Gendered Institutions and Women’s Political Representation in Africa
Uppsala, Sweden, 12-13 December 2018
The workshop will bring together researchers and practitioners from the Nordic countries and the African continent. The continent has witnessed uneven developments on women’s political representation ranging from Rwanda with the highest percentage of women in Parliament in the world 61.3% to Nigeria with only 5.6%. The workshop aims at bringing together participants with diverse country experiences e.g. Botswana, Ghana, Nigeria, Uganda and South Africa. The purpose of the workshop is to put a spotlight on the African experiences and lessons learnt from contributions about women who made it into politics, their way into politics and their political achievements. The workshop explores why men are overrepresented in politics in many countries on the continent and aims to bring about change based on new knowledge on institutional barriers. The focus of the workshop will be on the masculinist formal and informal institutions excluding women from high-level politics and the possible solutions to change these in a more women-friendly direction. The workshop will last two days and include theoretical as well as practical sessions and inputs from the Nordic countries as well as the African continent giving prominence to the participation of African scholars and activists. The workshop has multiple purposes and it offers for researchers and practitioners:
- Presentations of selected case studies from the African continent and an analysis of how gendered institutions influence women’s political participation.
- Sharing of lessons learnt and strategies for promoting more women in politics from the African continent.
- New knowledge on ‘feminist institutionalism’ and its use for understanding formal and informal institutions influencing women’s representation in politics.
- Review on male networks and the overrepresentation of men in politics as a basis for understanding the working of masculinist institutions.
Several arguments exist for more women in politics (Dahlerup & Freidenvall 2003). First, there is the argument of ‘justice’, as women represent half of the population it would be fair that women hold half the seats at a national level. Second, one can put forward the argument of ‘different experience’ suggesting that as women have different gender roles they also have different experiences which should be reflected in politics at a national level. Third, it can be argued that only women can represent women’s interests as women and men have different and conflicting interests. Fourth, more women in politics at a national level may serve as role models for other fellow women and girls. In addition, Anne Phillips (1998) argues that women’s representation revitalises democracy. As such women’s representative representation is expected to bring about change in the substantive representatives. However, if this should be the case female politicians should “…[h]ave distinct views on women’s issues, bring a women’s perspective into political decision-making, or bring a different style and set of role expectations to politics” (Bauer & Britton 2006; 4). Several of these arguments are problematic as they are homogenising women’s interests despite of differences. At the workshop these arguments will be debated and it will be explored how the female parliamentarians link to their women’s constituencies in different African country contexts.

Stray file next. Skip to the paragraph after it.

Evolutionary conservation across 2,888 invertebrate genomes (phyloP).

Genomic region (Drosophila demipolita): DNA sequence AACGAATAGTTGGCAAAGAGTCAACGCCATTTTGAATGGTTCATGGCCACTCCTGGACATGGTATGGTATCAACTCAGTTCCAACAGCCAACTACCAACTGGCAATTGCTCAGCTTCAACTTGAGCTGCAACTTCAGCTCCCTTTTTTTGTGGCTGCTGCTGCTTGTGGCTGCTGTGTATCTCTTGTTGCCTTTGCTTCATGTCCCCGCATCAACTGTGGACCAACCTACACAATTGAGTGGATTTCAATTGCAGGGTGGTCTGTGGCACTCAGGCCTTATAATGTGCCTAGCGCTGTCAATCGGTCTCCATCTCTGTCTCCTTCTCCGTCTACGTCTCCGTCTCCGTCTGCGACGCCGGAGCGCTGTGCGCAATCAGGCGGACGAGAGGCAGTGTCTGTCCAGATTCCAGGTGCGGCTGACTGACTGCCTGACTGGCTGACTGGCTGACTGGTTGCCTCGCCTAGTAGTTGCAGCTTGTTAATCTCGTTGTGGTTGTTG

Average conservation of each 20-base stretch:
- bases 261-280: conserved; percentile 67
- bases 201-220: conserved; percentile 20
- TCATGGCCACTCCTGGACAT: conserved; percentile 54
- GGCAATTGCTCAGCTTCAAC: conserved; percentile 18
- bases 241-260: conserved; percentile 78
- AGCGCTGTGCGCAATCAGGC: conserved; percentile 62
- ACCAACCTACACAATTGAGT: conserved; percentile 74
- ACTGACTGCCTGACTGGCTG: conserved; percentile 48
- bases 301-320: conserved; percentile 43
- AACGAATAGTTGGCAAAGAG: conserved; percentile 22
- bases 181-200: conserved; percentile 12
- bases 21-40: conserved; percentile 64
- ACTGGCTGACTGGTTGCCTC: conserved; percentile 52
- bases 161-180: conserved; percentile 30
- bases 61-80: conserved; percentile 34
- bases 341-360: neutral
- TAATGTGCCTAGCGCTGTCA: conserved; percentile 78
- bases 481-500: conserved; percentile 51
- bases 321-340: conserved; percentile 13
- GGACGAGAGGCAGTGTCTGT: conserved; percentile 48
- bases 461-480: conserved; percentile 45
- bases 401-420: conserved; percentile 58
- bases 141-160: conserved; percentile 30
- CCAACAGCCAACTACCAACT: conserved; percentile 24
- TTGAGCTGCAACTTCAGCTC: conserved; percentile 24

The workshop is inspired by ‘feminist institutionalism’ taking its point departure in that institutions are gendered rules, norms and processes (Krook & Mackay 2011). However, as institutions are gendered they can also be re-gendered. Institutions are defined as “rules and procedures (both formal and informal) that structure society by constraining and enabling actor’s behaviour” (Waylen 2013; 114). As such focus will be on informal as well formal rules for institutions influencing women’s political representation in African contexts and different forms of institutional change such as ‘layering’, ‘displacement’, ‘drift’ and ‘conversion’ (Mahoney & Thelen 2010). Examples of formal institutions could be political parties who are influential in ensuring gender responsive candidate selection processes and the election system where proportional representation works more in favour of women’s representation. Informal institutions could be stereotypical labelling of women in politics, a culture of gender discrimination in Parliaments and different forms of violence against female politicians ranging from verbal abuse to physical assaults (H. Madsen 2018). The workshop also focus on men and masculinities hereunder the role of male and female networks and their potential resources for female parliamentarians.
During the workshop there will be a shifting focus on interventions from selected presenters and panel sessions. The workshop will work both as a forum for sharing of experiences and knowledge between researchers and practitioners and as a ‘working session’ for debating presentations and papers with discussants for each paper in the panel sessions. After the workshop some of the papers will be selected for publishing in a book in the ‘Africa Now’ series as an outcome of the workshop. We welcome papers within the following themes:
- Informal and formal institutions on women in politics
- Institutions, men and masculinities
- Gender and institutional change
- Women in politics and women constituencies
- Intersectionality and women in politics
The deadline for the abstracts of papers for the workshop is 15 October 2018 with a maximum of 300 words. Funding will be available for a selected number of African participants. Please, forward the abstracts to Diana H. Madsen, Senior Gender Researcher at NAI at the following e-mail: firstname.lastname@example.org. More information concerning the programme will follow on www.nai.uu.se